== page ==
Friday, February 15, 2013 12:04 AM
I have an issue using temporary table in my SQL. The sql is quite complicated (having full outer join, left join, join) but when I run the sql directly in query analyzer, it's fairly fast - returns 727 rows in 1 second. Now I do the following:
select distinct A into #TmpTable
(the sql that returns 727 rows) myresult
It's pretty slow at the first time (90 seconds), then faster (60 seconds) and faster (13 seconds).
I am wondering it's because of the tempdb not being configured properly. The space of tempdb seems OK (6GB free space), but the files are on C drive.
After a little while, when I run the script again it's slow again. Seems to me that something wakes up then goes to sleep again, then wakes up again when next request comes in. I am not sure it's because the tempdb database, or at the sql server, or at the OS level.
Could someone please provide some advices?
Thanks very much.
Friday, February 15, 2013 2:39 AMsql is likely doing what you told it to do. post your sql?
Friday, February 15, 2013 2:47 AM
The DISTINCT forces the optimizer to use a different execution plan. DISTINCT requires the data to be sorted, so either SQL Server could add a SORT operator with is expensive and also the sorting speed is dependent on the available memory. Another option is that SQL Server might use a different index to avoid that sort. That might require an index scan wich in turn requires a lot more memory. On a memory constraint machine both scenarios could lead to the behavior you are seeing, but without the actual query, the actual execution plan, server memory size, table and index sizes and some information about the other queries running at the same time, all this is only speculation.
The first thing to look at is, if your server is memory constraint. The Page Live Expectancy PerfMon counter is a starting point for that (http://blog.sqlauthority.com/2010/12/13/sql-server-what-is-page-life-expectancy-ple-counter/).
Friday, February 15, 2013 2:55 AM
This doesn't initially sound like TempDB to me. At least not as being the biggest bottleneck. It sounds like the execution plan for running this by itself differs from when it's called as a virtual table. You just need to compare the two execution plans to see what the difference is. It almost sounds like the distinct operation is happening before the inner query finishes. You may be able to force it using option (force order). But you may want to research the negatives of applying such a hint first.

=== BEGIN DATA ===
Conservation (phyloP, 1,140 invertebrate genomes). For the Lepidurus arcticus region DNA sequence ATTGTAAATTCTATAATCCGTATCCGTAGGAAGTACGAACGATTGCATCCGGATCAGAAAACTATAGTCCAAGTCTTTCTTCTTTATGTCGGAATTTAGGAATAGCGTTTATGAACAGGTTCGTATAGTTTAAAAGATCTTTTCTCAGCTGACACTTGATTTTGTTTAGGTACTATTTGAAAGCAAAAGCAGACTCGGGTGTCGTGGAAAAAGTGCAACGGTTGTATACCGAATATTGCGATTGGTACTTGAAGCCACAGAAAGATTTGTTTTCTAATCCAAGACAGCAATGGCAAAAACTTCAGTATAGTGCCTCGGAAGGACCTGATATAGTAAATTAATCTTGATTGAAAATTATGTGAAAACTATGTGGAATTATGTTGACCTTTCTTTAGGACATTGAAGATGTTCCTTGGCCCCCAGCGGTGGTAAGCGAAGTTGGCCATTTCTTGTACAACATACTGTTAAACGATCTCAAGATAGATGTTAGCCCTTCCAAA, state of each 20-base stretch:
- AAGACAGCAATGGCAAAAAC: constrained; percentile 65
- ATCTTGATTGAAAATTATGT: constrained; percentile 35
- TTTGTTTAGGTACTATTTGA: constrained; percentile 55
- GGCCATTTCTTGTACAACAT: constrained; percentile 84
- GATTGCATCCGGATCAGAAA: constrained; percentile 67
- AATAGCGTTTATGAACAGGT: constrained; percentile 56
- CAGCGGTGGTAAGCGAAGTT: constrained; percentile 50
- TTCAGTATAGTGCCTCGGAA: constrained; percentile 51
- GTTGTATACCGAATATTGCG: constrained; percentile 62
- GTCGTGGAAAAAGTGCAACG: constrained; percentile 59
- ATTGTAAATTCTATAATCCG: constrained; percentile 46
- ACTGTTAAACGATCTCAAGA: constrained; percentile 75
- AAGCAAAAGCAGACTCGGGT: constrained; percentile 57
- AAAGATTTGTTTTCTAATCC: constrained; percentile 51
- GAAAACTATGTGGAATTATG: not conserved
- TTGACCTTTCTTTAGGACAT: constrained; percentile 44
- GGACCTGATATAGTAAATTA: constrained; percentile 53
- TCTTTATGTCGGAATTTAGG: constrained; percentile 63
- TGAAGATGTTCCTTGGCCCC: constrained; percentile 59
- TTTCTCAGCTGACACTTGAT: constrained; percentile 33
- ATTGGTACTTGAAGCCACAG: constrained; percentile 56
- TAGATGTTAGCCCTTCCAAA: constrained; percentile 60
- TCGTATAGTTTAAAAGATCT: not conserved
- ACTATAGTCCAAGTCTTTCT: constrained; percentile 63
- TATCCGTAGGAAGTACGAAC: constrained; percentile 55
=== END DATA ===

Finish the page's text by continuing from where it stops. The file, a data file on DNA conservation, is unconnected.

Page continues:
So, it sounds like when you run it by itself it's touching much less data than when it's embedded. This also partially explains why when it's run consecutively it gets faster. This is because the data is loaded into the buffer cache. Since so much data is being touched the biggest bottleneck is first reading from disk. However once loaded from disk the data resides in the buffer cache. So the next run is faster. Why the 3rd run is quicker though, I can't explain without seeing your system.
If I were you I would look at the execution plan to see where the thick arrows are. This is where a lot of rows are being touched. I would work on touching less rows and eliminating as many records early in the execution as possible. Maybe break the query into multiple steps.
Friday, February 15, 2013 3:25 AM
There are many possibilities -
- Are you using DISTINCT only in the #TmpTable query or in the other iteration without a temp table too? Running without DISTINCT would be faster.
- Does the (the sql that returns 727 rows) myresult have many columns? Maybe it is a large data set so takes time to DISTINCT.
- When you run it for the first time, SQL Server buffers the data in its cache in an anticipation that it might be needed again. When the same query is run again, sever can get the data from the cache without doing an IO on the disk. That is the reason that subsequent runs of the query are faster. The data is kept in cache till the time cache is needed for something else and in case something else comes up, it will flush out the older data to make room for the new data. If your server is quite busy then this flush can happen quickly.
- When I try doing something like what you are doing and look at the execution plans, the query cost relative to the batch is 20% vs 80% ... with almost 75% of the cost in the second query associated with the Table Insert operator.
select * from parent_a select distinct * into #child_a from parent_a
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- Marked As Answer by Iric WenModerator Monday, February 25, 2013 9:25 AM